excerpt from 'Béla Bartók Letters' pp. 300 (192 words)

excerpt from 'Béla Bartók Letters' pp. 300 (192 words)

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Béla Bartók Letters

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I have been, as you know, working for a while on the Parry Yugoslav folk music collection. Besides transcribing a certain amount into musical notation, I have had an opportunity to familiarize myself with its contents. / This unique collection of over 2,600 phonograph records – to my knowledge the only collection of Yugoslav folk music on acoustical [sic] recordings – contains a very large mass of epic song accompanied by the gusle, a primitive one-string instrument. The style and musical treatment of these heroic songs is probably as close to that of the Homeric poems as any folk music style found today may be. While from the historical, literary, and musicological point of view the lyric songs or ‘women’s songs’ and the instrumental pieces in the collection are more rewarding. The epic songs are carried by a mode of chanting which, while on the whole simple, varies somewhat from region to region and singer to singer. The chant itself is undoubtedly part of old European folk heritage, but the gusle accompaniment occasionally shows parallels with Arabic melodic treatment – probably due to an influence during the long Turkish occupation.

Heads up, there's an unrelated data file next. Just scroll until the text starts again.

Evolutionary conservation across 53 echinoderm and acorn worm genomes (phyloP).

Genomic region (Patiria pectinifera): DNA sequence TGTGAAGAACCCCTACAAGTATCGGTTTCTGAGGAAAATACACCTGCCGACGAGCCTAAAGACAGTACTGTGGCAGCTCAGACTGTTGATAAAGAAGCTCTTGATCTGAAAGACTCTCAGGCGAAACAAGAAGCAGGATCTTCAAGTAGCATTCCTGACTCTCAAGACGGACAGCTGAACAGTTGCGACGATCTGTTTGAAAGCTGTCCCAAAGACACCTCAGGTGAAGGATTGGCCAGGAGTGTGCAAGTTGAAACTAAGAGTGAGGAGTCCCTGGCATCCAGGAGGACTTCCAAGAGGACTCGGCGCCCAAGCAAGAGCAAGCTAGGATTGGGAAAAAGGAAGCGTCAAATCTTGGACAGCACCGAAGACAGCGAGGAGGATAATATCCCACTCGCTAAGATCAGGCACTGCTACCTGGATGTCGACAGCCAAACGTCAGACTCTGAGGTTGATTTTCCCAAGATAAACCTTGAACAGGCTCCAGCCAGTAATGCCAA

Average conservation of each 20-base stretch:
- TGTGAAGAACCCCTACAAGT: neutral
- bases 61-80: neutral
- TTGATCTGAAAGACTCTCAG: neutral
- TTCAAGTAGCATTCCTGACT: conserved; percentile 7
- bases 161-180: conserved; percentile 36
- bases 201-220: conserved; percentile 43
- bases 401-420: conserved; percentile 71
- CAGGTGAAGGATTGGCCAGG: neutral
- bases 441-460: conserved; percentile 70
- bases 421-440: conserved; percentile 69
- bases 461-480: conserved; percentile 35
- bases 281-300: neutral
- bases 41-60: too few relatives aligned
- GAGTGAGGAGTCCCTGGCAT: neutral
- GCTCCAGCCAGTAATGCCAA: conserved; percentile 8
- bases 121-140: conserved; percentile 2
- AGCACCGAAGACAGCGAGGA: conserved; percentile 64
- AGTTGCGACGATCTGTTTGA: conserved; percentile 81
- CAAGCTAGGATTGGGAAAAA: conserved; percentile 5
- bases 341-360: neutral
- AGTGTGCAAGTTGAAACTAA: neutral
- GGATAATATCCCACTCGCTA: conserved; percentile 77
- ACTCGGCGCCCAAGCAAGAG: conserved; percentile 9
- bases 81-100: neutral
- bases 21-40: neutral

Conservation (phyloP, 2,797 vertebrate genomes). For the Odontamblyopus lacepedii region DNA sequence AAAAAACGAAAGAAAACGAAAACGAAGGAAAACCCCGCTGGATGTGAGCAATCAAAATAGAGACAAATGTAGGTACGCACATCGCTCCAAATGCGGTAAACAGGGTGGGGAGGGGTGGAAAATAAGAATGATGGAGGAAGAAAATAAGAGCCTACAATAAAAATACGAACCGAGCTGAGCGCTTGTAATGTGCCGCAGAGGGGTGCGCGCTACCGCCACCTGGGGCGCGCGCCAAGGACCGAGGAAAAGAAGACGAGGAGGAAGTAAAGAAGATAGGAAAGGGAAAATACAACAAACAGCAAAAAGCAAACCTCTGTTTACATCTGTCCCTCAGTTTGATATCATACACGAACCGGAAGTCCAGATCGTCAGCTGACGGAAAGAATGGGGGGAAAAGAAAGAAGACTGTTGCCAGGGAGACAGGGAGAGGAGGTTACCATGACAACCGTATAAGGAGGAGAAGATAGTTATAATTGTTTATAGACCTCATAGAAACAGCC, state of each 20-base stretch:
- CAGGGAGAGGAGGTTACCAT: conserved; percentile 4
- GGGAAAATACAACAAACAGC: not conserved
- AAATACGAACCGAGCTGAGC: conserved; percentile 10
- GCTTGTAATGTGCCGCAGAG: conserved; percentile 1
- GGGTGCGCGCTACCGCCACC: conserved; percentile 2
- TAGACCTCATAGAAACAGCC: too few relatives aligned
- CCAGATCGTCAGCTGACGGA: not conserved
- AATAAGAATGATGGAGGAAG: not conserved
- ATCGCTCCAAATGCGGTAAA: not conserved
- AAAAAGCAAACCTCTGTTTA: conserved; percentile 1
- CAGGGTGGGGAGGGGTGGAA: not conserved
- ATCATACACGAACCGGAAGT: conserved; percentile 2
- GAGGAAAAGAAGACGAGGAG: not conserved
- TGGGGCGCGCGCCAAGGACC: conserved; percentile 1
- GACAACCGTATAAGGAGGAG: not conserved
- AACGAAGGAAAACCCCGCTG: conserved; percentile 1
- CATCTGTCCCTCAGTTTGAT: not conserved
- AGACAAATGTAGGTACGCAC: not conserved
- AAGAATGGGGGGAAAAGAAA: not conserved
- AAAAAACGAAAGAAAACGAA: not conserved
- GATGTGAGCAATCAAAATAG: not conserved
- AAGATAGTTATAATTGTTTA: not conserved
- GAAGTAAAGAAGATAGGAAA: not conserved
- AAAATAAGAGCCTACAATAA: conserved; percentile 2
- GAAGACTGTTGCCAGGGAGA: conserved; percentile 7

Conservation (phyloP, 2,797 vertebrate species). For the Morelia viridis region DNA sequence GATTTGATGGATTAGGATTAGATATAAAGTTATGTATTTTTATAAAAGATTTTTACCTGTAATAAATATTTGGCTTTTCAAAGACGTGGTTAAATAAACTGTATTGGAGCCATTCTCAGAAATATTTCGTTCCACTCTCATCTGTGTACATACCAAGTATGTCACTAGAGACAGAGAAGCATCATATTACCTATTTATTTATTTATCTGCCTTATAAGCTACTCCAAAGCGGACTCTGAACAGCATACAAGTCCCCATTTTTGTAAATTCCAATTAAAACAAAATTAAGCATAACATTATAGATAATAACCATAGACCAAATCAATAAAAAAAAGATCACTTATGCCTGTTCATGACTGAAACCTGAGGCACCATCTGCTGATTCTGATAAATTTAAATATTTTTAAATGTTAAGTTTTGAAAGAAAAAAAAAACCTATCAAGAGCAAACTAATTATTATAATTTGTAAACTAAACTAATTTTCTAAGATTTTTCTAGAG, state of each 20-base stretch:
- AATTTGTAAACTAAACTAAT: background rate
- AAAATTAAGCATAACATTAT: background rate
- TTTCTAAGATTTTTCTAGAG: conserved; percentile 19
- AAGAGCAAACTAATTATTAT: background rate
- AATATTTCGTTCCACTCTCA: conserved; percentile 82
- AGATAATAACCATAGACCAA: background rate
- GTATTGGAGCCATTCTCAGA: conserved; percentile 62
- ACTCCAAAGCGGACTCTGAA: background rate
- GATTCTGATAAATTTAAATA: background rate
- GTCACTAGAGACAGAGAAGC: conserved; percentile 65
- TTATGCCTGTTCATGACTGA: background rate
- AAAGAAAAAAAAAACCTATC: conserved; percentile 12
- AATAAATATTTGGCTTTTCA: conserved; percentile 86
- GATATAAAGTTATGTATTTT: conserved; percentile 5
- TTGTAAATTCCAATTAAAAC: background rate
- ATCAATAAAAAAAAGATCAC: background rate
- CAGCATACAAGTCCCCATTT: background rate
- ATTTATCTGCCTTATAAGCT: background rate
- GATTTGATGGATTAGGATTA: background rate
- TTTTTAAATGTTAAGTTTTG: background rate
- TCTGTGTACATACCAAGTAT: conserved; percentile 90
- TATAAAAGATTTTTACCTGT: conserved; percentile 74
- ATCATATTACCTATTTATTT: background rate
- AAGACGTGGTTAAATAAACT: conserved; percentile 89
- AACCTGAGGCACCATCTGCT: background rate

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excerpt from 'Béla Bartók Letters' pp. 300 (192 words)


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